NCAA March Madness will be available for viewing in VR. Starting with the “Sweet 16” game series, Samsung Gear VR users can download the NCAA March Madness Live VR app to watch the tournament in VR. The app is available for free from the Oculus store, but will cost $2.99 to watch one game, or $7.99 to watch six games. The VR coverage includes arena sounds, multiple court side cameras and VR-specific commentary. — NEW ATLAS

Apple has introduced Clips, a new iOS app that allows users to add filters, text and graphics to photos and video. Some have speculated that the app could serve as a launchpad for the tech giant to test new AR features. Clips works very similar to mashup between iMovie and Snapchat, allowing users to add filters, basic text and contextual elements to video. Unlike Snapchat, users can edit videos of up to 60 minutes. Video clips can be exported to share via iMessage or to social media platforms. The app will be available for free and will be released in April. — THE VERGE

The Metro Atlanta Chamber of Commerce used VR at SXSW to recruit candidates to work at tech firms in the city. Hundreds of potential employees experienced the sights and sounds of Atlanta through a VR headset. “Virtual reality is a great way to actually transport somebody from the other side of the country to your headquarters here to see what it’s like to work here,” said Dave Beck, co-founder of Atlanta-based VR firm Foundry 45,  who was recruiting candidates at the conference. — WABE 90.1

Apollo Box is opening up its AR product visualization technology to all brands interested in selling through its platform. The Santa Clara, Calif.-based startup believes AR can encourage online shopping. Since testing its beta of the product, Apollo Box has sold 1,105 items involving the use of AR. Only 65 products are available for sale on the marketplace through AR, but company co-founder Will Li believes that number will grow. “We believe more brands will work with us after this public launch, and we hope to reach 25 percent of our growing inventory in the next six months,” he told TechCrunch. — TECHCRUNCH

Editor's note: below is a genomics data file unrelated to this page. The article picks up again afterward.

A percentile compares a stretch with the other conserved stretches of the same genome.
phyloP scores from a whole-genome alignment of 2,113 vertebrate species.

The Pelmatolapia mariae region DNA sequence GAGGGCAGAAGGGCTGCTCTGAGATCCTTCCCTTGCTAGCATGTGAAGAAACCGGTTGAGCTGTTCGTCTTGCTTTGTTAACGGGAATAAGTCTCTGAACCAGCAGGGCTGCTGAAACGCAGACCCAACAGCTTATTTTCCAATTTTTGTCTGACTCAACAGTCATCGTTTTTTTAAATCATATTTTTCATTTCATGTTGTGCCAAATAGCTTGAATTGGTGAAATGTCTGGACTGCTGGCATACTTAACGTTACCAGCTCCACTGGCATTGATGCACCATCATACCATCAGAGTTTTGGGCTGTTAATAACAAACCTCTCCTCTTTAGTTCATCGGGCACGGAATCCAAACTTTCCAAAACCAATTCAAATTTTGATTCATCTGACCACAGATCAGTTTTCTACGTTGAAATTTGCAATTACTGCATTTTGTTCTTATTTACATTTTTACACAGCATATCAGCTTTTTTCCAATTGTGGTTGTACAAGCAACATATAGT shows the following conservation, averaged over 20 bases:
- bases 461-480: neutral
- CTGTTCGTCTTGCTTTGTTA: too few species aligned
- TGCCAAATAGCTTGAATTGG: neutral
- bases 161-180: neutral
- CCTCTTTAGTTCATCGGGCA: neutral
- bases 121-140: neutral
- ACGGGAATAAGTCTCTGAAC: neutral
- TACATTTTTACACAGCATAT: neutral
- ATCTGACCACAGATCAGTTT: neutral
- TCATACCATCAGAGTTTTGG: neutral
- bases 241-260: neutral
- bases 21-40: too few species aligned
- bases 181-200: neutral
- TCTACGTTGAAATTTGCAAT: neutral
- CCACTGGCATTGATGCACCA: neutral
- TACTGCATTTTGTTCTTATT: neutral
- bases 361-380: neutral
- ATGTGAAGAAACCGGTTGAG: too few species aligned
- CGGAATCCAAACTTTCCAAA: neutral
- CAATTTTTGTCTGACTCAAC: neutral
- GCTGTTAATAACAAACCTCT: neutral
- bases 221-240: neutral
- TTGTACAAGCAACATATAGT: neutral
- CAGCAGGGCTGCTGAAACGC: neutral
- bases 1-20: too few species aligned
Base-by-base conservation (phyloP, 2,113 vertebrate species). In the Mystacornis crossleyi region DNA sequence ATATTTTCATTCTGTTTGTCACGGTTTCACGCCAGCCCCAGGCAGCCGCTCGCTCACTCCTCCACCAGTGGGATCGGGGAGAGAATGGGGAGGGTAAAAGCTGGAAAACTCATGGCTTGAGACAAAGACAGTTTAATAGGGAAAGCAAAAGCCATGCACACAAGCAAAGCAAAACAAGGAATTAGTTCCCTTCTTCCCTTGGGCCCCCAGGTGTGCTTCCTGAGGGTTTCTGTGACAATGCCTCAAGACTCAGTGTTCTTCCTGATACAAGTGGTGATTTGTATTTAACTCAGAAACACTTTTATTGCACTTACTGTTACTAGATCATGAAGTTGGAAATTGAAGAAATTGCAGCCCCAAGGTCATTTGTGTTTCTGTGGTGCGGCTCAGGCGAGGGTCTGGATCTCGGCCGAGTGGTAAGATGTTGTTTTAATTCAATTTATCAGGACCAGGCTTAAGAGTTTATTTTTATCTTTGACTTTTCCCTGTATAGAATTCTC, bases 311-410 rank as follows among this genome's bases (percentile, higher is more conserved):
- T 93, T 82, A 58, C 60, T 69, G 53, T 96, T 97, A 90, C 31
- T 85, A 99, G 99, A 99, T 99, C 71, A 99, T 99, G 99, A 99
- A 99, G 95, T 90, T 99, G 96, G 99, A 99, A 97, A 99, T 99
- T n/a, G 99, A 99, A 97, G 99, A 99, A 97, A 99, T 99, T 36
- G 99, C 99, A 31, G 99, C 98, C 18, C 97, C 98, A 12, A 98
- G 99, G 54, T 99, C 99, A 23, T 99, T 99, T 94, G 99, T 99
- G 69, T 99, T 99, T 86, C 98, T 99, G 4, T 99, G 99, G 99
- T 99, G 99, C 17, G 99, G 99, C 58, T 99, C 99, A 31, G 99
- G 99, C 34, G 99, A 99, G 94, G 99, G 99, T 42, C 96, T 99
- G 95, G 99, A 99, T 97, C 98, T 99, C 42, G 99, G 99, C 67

VR is finally getting to be good. I saw some stunning VR on the road, but it’s not enough. In talking with Mark Cuban he said something deep: until we stop getting only mind-blowing demos and games it won’t really go mainstream (he says someday soon we’ll use it to watch boring stuff, not just the amazing games and demo reel stuff that so far has mostly shipped). I say it won’t do that until phones can do six-degrees of freedom VR. Then you’ll see people use it for a wide variety of things, most important being personal media viewing. I’m advising a new company, Inception VR, that is aimed at exactly what Cuban is talking about.

 Watch for car companies to start figuring out they have important pieces (brand, stores, and SLAM maps) for mixed reality glasses too. Lots of deals will happen over the next year or two on that front.

Disney has developed software that allows users to interact with real objects while immersed in VR. The company’s research team released a video demonstration showing someone immersed in VR accurately catching a real ball thrown at him. While the VR headset wearer cannot see the real ball, he is responding to a virtual ball being tracked to the physical object. The new system relies on a high-speed motion capture camera called OptiTrack Flex 13, which was previously used by a quadriplegic to drive a race car using subtle head movements. — NEW ATLAS

Some Lowe’s stores are testing out an AR app that helps shoppers find products on your list faster. The app is powered by Google Tango, an indoor-mapping technology that uses special cameras to sense depth in 3D space. This technology can measure objects, map a room and see virtual objects in the real world with AR. The app guides shoppers throughout the store with text and image overlays on their smartphones. Currently, only the Lenovo Phab 2 Pro works with Google Tango, but more Tango-enabled devices are on the way. — CNET

A new AR experience from Pottery Barn allows shoppers to see how a product looks in their home before they buy. The retailer teamed up with Google to create 3D Room View. The app allows shoppers to pick items from an online catalog and use their smartphone cameras to overlay the product into their home. The app is also powered by Google Tango and is only available on Tango-enabled devices. — SF CHRONICLE

SVVR 2017: Silicon Valley VR Expo: March 29-31st

Universal Music Group has signed a deal with MelodyVR to create and distribute content with UMG’s roster of artists. The companies will share revenue generated from the content, as it will exclusively be available on MelodyVR’s upcoming app. The VR company will have the rights to the content for an unspecified amount of time before it is opened up to both parties to distribute and monetize on their own channels. The company has also struck a similar deal with Warner Music Group. MelodyVR specializes in creating VR live-music experiences. — BILLBOARD